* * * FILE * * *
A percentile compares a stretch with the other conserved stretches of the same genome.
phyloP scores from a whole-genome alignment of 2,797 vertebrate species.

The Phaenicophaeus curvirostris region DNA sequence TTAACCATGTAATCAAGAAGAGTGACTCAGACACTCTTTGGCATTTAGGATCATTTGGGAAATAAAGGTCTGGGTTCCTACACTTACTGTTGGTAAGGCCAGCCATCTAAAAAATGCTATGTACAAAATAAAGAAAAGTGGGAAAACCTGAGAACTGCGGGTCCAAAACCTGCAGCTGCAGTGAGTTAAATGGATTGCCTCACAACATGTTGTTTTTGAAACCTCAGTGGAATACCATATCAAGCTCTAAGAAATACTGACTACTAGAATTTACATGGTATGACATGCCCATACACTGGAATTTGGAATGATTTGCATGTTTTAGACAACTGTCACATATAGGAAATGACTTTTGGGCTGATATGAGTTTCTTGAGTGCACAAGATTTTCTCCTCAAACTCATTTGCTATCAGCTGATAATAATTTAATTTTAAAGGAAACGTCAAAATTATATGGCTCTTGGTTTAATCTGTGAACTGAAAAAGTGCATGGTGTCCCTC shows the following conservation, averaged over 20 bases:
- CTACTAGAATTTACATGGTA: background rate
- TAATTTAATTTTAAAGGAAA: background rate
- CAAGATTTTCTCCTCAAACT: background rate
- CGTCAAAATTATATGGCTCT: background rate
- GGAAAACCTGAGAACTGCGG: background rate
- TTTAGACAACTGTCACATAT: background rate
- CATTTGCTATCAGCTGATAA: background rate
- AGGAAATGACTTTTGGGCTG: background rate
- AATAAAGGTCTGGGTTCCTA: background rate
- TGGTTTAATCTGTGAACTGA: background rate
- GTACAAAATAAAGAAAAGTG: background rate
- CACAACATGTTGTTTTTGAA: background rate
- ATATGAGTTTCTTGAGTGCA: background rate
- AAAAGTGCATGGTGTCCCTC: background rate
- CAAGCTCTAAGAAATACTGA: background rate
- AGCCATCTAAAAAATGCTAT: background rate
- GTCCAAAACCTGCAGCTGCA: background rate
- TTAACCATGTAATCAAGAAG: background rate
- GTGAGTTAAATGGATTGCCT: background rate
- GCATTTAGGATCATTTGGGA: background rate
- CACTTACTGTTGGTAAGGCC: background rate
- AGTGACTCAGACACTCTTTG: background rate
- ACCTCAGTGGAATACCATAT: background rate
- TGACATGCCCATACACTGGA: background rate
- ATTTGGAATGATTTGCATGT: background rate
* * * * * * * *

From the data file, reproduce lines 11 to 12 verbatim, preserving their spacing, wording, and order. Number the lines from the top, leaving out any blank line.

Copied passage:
- AGGAAATGACTTTTGGGCTG: background rate
- AATAAAGGTCTGGGTTCCTA: background rate